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Imposter Syndrome

Neda Frayha, MD, Arlene Chung, MD, Mizuho Morrison, DO, and Matthieu DeClerck, MD
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Miz and Declerk speak to two experts regarding imposter syndrome and how it can affect your clinical practice and career path.

 

Pearls:

  • Imposter syndrome is an increasingly recognized phenomenon that negative impacts the careers of thousands of medical providers, and women are more likely to be affected than men.

  • Imposter syndrome is important because it can affect not only one’s day-to-day work life, but also the entire trajectory of their career path.

 

  • Arlene graduated from medical school, matched into a great residency program, completed a fellowship and became Assistant Program Director at at highly regarded EM training program.  She suffers from imposter syndrome.  Not only did her imposter syndrome not go away as she progressed in her career, but it actually became more pronounced.

  • We all think the sense that we do not have the knowledge, skills or experience to do the jobs we have been given is just our problem, but in reality it is a well-described phenomenon both inside and outside of medicine.

  • Imposter syndrome: a term coined in 1975 by psychologists and researchers to describe people who are unable to internalize their accomplishments despite external evidence of their competence.

  • How do you differentiate between a syndrome that is pathologic compared to a person who simply has a lot of humility?

    • The primary differentiating factor is whether or not a person is limited by or suffering from the feelings that they have.

    • Humility is something we should all strive for because it opens us up to learning and to experiencing new things.

    • If, however, you cannot internalize your own accomplishments, and are limited in your career progression or satisfaction, your humility has crossed a line.

  • Imposter syndrome is important because it can affect not only one’s day-to-day work life, but also the entire trajectory of their career path.

  • Both men and women are affected by imposter syndrome.  However, studies have shown that women tend to be both more intensely affected and more limited by it

    • Lind DS, et al. Competency-based student self-assessment on a surgery rotation. J Surg Res. 2002 Jun 1;105(1):31-4 [PMID 12069498]

      • Looked at multiple 3rd year medical students who were going through a surgery clerkship.  At the end of 8 weeks, both the faculty and the students rated their performance.

      • Found that women consistently rated themselves as lower than their male peers rated themselves, despite the fact that their faculty rated them as higher performers than their male peers.

    • When men and women are offered the same position, men will tend to put themselves out there, even though they may not feel prepared.  Women tend to be a lot more self-critical, feel inadequates, and want time to prepare, and therefore tend to hold back rather than immediately saying yes to opportunities.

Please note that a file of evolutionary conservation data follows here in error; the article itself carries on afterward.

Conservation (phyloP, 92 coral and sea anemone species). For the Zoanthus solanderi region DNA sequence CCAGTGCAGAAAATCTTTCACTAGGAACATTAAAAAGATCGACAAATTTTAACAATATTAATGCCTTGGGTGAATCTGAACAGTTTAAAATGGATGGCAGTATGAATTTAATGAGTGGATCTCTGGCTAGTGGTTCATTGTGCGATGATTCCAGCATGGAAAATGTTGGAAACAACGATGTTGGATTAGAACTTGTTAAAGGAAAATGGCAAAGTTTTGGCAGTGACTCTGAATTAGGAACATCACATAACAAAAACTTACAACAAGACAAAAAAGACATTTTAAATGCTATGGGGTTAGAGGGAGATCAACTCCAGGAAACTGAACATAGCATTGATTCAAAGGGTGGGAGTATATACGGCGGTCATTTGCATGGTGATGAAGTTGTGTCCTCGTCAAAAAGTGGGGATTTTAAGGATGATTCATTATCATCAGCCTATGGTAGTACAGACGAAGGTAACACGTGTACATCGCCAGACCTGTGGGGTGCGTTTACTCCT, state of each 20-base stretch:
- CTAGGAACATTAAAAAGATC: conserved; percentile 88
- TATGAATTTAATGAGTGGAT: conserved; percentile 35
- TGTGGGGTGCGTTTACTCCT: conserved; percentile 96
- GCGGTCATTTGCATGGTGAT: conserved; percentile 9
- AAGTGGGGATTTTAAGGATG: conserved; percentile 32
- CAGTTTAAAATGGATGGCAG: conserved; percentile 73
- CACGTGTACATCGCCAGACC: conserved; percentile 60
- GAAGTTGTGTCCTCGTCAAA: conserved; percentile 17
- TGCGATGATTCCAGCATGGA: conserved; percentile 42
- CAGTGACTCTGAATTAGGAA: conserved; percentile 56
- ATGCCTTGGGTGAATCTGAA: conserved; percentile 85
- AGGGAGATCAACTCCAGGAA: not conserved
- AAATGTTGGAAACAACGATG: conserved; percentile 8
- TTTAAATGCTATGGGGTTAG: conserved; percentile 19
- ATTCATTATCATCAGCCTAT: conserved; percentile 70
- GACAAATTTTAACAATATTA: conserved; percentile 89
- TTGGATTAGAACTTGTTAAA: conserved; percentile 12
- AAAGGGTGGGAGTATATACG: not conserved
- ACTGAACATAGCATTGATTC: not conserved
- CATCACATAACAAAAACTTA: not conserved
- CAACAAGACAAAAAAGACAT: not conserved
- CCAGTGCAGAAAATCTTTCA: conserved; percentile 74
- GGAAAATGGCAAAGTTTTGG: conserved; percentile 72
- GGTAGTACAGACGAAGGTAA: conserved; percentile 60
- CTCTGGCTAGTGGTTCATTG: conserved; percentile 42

• There are likely personality types that are more or less prone to imposter syndrome.

    • Tends to affect the type of person who goes into medicine: high-achieving,  perfectionist, type A, anxiety-prone people.

  • Neda is the Assistant Dean of Student Affairs at the University of Maryland.  She encounters imposter syndrome every single day: with medical students, residents colleagues, friends and herself.  “I have imposter syndrome almost every single day of my life”

    • Awareness is important in both our learners and ourselves so that it does not limit our careers as much as it otherwise might.

    • If we listen to the voice too closely, we limit ourselves and our own career paths.  We limit our growth, our ability to advocate for ourselves for promotions, or for new roles and responsibilities.  The first step to combatting these effects is awareness.  

  • The only way to get from where you are now, to where you want to be is to make a leap.

  • We are part of a community of people who are incredibly accomplished and incredibly insecure.

  • Imposter syndrome is a very difficult thing to get over.  It helps to know it has a name and that you are not alone, but these recognitions are not curative.  Sometimes the best we can do is recognize when it is there and then move on.

 

Book Recommendations:

  • Feminist Fight Club by Jessica Bennett: Discusses imposter syndrome in a variety of fields and how to combat it.  One strategy is WWJD: What would Joe do?  Where “Joe” is a random dude in the office with tremendous confidence, perhaps more confidence than his abilities.  If Joe would go for the opportunity, maybe I should too.

Steal Like an Artist by Austin Kleon:  Discusses growth and breaking out of your comfort zone.  You can either pretend to be somebody until you are somebody or pretend to be doing something until you are actually doing something.

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Game of Imposters Full episode audio for MD edition 181:59 min - 85 MB - M4AHippo Urgent Care RAP - August 2017 Written Summary 290 KB - PDF

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